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Apiculture, or beekeeping, is the art and science of managing honey bees for hive products such as honey and wax but most importantly, for the service of pollination. There are approximately 25,000 to 35,000 commercial beekeepers in the United States, and honey bee pollination services are estimated to provide $40-billion worth of added value to crops worldwide every year.

A constant concern of beekeepers is making sure that bees are healthy enough to meet the demand for pollination. Several changes since the mid-1980s have impacted the work of beekeepers including:
  • The introduction of two species of parasitic mites including the Varroa  destructor
  • The introduction of a new honey bee gut parasite
  • New viruses and increased transmission
  • Shift from hobby/small scale beekeeper to larger operations
  • Reductions in forage land
  • Increase demand for pollination services
  • Shift from honey production to pollination services

In nature, bee colonies that survive the longest are those that swarm frequently because they leave their problems behind and start over. But in managed colonies, honey bees do not have the same opportunities to flee or swarm because beekeepers try to prevent swarming so colonies can be larger and maintained over several years or longer. Also, managed colonies are built to high populations and are kept in man-made hives within close proximity to numerous other colonies. These factors intensify the spreading and effects of animal pests.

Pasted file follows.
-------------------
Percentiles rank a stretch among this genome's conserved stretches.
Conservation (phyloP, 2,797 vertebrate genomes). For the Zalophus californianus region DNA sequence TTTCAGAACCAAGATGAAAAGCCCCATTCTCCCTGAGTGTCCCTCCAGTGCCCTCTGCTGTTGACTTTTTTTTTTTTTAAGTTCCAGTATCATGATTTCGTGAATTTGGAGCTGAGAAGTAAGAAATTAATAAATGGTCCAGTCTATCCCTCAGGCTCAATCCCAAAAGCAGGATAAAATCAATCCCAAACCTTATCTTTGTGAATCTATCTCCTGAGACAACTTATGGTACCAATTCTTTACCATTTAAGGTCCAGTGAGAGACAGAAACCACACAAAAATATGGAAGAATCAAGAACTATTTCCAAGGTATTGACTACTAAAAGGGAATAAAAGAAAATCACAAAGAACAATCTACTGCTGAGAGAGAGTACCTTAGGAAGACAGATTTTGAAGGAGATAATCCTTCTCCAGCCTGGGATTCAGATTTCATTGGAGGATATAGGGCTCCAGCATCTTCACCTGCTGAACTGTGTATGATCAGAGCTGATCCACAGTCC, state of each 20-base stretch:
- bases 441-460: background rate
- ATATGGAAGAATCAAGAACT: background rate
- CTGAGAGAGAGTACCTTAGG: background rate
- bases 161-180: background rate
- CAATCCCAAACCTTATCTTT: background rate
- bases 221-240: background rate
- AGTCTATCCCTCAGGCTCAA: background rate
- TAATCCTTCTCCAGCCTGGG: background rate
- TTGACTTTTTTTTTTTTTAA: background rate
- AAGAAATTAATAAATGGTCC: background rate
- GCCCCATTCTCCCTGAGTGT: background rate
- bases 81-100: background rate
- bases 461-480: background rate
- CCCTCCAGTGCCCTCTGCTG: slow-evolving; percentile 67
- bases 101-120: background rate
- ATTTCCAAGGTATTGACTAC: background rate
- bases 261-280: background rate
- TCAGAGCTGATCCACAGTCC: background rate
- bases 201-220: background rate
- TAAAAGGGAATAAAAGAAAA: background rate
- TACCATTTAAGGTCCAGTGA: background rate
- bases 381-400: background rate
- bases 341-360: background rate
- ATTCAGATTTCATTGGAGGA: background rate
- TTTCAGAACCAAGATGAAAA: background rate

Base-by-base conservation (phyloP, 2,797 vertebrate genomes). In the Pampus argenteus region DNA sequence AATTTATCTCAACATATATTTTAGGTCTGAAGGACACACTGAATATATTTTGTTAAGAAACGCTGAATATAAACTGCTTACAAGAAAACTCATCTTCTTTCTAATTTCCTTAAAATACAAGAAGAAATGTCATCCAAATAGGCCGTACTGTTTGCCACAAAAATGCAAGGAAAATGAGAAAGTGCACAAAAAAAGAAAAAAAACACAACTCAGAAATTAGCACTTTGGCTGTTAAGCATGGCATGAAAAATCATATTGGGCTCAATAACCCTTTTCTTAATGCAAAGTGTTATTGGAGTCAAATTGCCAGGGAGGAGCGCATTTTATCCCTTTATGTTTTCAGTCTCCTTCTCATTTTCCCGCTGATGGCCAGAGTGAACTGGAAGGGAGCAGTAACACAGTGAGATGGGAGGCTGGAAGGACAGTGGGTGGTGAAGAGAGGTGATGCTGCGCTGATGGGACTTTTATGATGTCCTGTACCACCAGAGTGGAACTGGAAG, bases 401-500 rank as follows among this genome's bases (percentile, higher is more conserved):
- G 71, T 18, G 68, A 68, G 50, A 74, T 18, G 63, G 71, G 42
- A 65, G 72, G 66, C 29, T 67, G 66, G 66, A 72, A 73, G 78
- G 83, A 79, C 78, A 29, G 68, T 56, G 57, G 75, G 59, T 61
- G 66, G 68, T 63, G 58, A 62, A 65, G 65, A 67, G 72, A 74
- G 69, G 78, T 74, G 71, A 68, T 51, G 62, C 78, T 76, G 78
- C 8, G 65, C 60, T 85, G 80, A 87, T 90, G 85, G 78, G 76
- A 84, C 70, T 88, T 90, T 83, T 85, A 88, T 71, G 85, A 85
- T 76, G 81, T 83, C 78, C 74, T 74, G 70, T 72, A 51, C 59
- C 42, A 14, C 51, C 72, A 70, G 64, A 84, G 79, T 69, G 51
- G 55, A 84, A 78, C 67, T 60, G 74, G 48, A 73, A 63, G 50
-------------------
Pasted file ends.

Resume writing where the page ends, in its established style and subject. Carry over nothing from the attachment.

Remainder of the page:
“In managed hives, beekeepers have to help the bees by managing the pests using integrated pest management as well as creating a stable environment that allows bees to defend the hive successfully.”

- Dick Rogers, entomologist and research manager for Bayer Bee Care

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